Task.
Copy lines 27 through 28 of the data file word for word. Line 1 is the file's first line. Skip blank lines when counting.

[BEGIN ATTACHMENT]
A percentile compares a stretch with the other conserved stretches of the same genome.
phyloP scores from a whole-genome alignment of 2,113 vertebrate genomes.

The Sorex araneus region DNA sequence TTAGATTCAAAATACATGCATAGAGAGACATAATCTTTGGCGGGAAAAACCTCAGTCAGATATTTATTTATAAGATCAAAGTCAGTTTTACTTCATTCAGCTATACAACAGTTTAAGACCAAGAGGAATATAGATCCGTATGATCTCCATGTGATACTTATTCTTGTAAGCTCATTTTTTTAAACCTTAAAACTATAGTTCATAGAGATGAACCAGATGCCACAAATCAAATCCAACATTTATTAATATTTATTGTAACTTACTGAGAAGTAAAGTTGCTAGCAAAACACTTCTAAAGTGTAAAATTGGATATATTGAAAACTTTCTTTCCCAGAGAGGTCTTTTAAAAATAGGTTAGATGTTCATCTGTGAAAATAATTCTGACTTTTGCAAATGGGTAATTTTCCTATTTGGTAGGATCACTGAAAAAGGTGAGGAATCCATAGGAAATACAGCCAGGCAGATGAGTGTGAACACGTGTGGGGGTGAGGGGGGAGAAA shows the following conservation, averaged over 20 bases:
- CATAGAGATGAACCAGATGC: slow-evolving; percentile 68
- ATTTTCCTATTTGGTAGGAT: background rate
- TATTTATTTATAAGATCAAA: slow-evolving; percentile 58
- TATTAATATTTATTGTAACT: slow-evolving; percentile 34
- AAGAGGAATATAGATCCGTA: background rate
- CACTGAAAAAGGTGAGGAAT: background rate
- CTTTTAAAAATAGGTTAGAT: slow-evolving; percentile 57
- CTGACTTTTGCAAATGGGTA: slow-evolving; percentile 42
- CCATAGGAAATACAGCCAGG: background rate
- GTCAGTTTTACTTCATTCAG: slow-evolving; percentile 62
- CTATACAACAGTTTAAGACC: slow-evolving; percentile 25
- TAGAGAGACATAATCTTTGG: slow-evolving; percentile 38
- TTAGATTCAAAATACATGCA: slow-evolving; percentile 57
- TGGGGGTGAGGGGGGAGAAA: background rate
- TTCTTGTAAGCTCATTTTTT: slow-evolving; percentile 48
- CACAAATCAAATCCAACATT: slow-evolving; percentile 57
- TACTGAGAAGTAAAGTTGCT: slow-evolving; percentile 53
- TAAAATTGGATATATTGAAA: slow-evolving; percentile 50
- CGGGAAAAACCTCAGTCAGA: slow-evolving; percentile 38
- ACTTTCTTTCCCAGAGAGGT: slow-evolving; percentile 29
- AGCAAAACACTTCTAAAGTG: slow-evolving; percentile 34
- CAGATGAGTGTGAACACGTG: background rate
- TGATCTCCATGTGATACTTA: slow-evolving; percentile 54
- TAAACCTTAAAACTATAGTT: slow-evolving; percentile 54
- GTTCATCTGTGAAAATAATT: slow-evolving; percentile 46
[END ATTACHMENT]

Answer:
- TAAACCTTAAAACTATAGTT: slow-evolving; percentile 54
- GTTCATCTGTGAAAATAATT: slow-evolving; percentile 46